Saturday is not just another voting day, one that will seal the fate of electoral contests in 157 legislative assembly seats in Punjab and Goa. It will also decide on the ambition of the Aam Aadmi Party and its chief Arvind Kejriwal to become a national force.
Punjab and Goa go to the polls in the first phase of a five-state election process that will end with the results on March 11. And these two are the only states where AAP is seen as a serious contender.
The party finished with an impressive tally of four out of 13 seats in Punjab in the 2014 Lok Sabha polls, even as it drew a naught in the rest of the country.
AAP’s advent on Punjab’s political scene in 2014 also ended the bipolarity of the state’s politics which was shuffling between the Congress and the Shiromani Akali Dal-Bharatiya Janata Party combine that has now ruled for 10 years.
Months ago, around September 2016, the party’s political affairs committee took the decision to focus on Punjab and Goa among the five states.
A good show will mean AAP’s expansion out of Delhi, where it won 67 out of 70 seats in February 2015. A failure could dent the party’s hopes including its chances in the Gujarat polls later this year, where it will fight the ruling BJP and the challenger Congress.
The Punjab election will provide the necessary impetus to the winner and decide who will be the main challenger to the BJP in Prime Minister Narendra Modi’s home turf.
“Our aim is not to become a national party but that elections are fought on the issue of anti-corruption, education and health,” Delhi deputy chief minister Manish Sisodia, who campaigned in both states to pitch the Delhi model of governance, told HT on Friday.
“We will take this agenda to other states after Punjab and Goa where we are going to form the government.”
AAP in Punjab is up against a resurgent Congress led by former chief minister Amarinder Singh and the well-oiled election machinery of the SAD-BJP. However, many polls have shown the Congress, and not AAP, in the lead.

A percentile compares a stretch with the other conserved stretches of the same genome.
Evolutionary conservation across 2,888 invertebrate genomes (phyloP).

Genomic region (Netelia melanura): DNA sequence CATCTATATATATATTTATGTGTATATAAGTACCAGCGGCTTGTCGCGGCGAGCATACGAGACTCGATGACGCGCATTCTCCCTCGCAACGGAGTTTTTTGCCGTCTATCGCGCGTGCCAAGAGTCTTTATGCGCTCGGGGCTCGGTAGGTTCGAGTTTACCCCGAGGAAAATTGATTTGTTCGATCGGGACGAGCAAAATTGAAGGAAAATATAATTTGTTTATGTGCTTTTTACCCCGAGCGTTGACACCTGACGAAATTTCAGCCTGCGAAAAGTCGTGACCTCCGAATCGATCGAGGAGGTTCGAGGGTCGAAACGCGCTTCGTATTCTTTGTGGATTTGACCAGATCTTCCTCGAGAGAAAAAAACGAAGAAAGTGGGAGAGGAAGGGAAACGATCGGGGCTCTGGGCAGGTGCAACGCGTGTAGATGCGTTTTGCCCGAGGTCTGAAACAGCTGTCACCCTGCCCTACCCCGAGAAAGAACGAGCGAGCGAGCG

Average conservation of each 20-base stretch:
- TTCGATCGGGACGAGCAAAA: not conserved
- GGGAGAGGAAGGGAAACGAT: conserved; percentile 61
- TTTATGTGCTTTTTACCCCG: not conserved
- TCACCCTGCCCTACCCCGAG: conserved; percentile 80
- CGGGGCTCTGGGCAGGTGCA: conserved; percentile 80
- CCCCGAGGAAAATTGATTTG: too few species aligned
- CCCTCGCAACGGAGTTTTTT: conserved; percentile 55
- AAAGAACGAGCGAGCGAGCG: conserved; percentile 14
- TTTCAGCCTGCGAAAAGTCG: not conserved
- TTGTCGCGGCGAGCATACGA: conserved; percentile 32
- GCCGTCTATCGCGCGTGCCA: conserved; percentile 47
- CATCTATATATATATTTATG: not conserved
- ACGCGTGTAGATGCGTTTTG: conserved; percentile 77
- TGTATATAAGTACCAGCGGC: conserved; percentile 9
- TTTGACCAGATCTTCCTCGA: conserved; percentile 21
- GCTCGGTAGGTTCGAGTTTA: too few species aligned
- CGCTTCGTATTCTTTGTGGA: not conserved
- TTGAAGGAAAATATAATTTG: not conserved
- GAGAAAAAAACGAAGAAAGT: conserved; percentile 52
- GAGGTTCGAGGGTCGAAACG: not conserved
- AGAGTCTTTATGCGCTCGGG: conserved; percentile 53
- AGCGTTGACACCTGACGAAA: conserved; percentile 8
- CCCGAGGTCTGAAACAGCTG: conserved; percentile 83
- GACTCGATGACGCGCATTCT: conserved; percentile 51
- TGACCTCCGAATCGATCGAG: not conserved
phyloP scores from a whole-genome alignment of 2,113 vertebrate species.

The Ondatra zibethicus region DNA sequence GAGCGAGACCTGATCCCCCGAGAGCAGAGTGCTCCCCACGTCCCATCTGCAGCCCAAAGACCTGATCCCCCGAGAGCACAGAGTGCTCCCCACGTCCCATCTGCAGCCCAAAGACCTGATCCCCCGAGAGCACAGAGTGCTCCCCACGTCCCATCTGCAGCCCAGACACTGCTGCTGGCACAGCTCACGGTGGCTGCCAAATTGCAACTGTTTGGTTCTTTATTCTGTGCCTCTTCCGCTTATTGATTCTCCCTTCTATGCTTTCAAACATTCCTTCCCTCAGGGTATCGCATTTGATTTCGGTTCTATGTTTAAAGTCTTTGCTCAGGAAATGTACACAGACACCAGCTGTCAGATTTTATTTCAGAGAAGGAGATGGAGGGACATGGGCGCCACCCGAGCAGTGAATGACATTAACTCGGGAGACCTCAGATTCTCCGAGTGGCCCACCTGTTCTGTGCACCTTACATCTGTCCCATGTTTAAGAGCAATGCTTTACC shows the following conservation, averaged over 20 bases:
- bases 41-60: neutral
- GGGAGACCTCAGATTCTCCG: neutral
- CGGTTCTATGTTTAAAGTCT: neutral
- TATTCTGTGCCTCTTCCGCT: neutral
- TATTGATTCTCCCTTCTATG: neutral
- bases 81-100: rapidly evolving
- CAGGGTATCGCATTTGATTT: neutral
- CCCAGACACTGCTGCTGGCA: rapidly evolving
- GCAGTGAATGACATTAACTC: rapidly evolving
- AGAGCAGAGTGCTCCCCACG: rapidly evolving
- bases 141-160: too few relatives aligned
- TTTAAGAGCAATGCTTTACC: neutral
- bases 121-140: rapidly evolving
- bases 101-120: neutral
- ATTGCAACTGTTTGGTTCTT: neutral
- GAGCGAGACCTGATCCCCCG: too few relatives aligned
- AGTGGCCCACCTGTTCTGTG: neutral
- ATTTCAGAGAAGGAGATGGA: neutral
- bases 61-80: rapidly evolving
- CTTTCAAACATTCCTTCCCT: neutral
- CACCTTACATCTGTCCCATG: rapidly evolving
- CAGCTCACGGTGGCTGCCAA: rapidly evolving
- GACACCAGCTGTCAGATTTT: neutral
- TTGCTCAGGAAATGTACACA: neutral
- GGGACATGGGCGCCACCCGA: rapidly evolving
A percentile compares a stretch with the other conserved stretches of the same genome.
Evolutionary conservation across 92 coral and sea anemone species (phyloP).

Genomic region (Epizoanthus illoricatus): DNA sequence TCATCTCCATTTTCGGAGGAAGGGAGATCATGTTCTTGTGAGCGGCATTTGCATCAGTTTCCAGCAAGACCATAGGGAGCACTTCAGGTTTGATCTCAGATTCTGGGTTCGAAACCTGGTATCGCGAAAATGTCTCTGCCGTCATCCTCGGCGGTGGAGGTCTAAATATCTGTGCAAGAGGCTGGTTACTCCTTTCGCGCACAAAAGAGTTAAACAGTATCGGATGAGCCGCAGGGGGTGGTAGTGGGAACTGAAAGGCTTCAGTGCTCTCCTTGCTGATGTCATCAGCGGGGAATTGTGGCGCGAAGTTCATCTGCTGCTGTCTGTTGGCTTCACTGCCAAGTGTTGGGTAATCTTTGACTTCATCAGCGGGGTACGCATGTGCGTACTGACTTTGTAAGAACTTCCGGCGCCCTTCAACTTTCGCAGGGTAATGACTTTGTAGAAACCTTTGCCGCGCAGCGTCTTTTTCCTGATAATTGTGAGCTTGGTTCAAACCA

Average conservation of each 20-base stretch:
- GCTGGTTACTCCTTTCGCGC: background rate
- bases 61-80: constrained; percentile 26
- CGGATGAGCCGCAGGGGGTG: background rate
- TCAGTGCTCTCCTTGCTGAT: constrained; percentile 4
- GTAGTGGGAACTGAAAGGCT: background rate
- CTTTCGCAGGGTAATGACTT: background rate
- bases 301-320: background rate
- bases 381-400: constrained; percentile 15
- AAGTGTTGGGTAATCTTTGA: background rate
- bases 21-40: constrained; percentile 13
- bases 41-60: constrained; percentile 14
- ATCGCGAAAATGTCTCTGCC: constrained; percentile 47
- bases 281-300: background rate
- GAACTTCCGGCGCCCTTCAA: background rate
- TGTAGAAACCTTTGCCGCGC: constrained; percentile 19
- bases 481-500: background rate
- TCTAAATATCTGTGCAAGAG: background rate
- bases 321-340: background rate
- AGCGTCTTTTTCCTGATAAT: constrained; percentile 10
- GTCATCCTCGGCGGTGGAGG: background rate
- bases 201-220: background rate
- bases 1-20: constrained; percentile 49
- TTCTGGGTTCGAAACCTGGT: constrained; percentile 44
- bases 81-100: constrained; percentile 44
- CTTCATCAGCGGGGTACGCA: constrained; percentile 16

A victory in Punjab will give a much-needed boost to the Congress which now rules in seven states -- Karnataka, Himachal Pradesh, Uttarakhand, Manipur, Meghalaya, Mizoram and Puducherry.
Since December 2013, it has lost Rajasthan, Delhi, Andhra Pradesh (and Telangana), Maharashtra, Haryana, Kerala, Assam and Arunachal Pradesh, the last due to defections, besides Jharkhand and Jammu and Kashmir as an alliance partner. In UP, the Congress is a junior alliance partner of the Samajwadi Party but a win in Punjab would be its solo.
The party suffered its worst-ever electoral defeat in the 2014 Lok Sabha polls and is desperately seeking revival of its political fortunes in the ongoing elections.
On the eve of polling, the party is sounding upbeat. “The Congress is forming the government in Punjab. But to bring real change and smiles back on faces of people of Punjab let’s aim for two-thirds majority,” Amarinder said.
In Goa, AAP is fighting a BJP hoping to return to power based on a split of the opposition vote. The Congress is in coalition with the Goa Forward and the United Goa Party. A fourth coalition of an RSS-splinter group, Shiv Sena and Maharashtrawadi Gomantak Party has thrown up an unpredictable set of possibilities.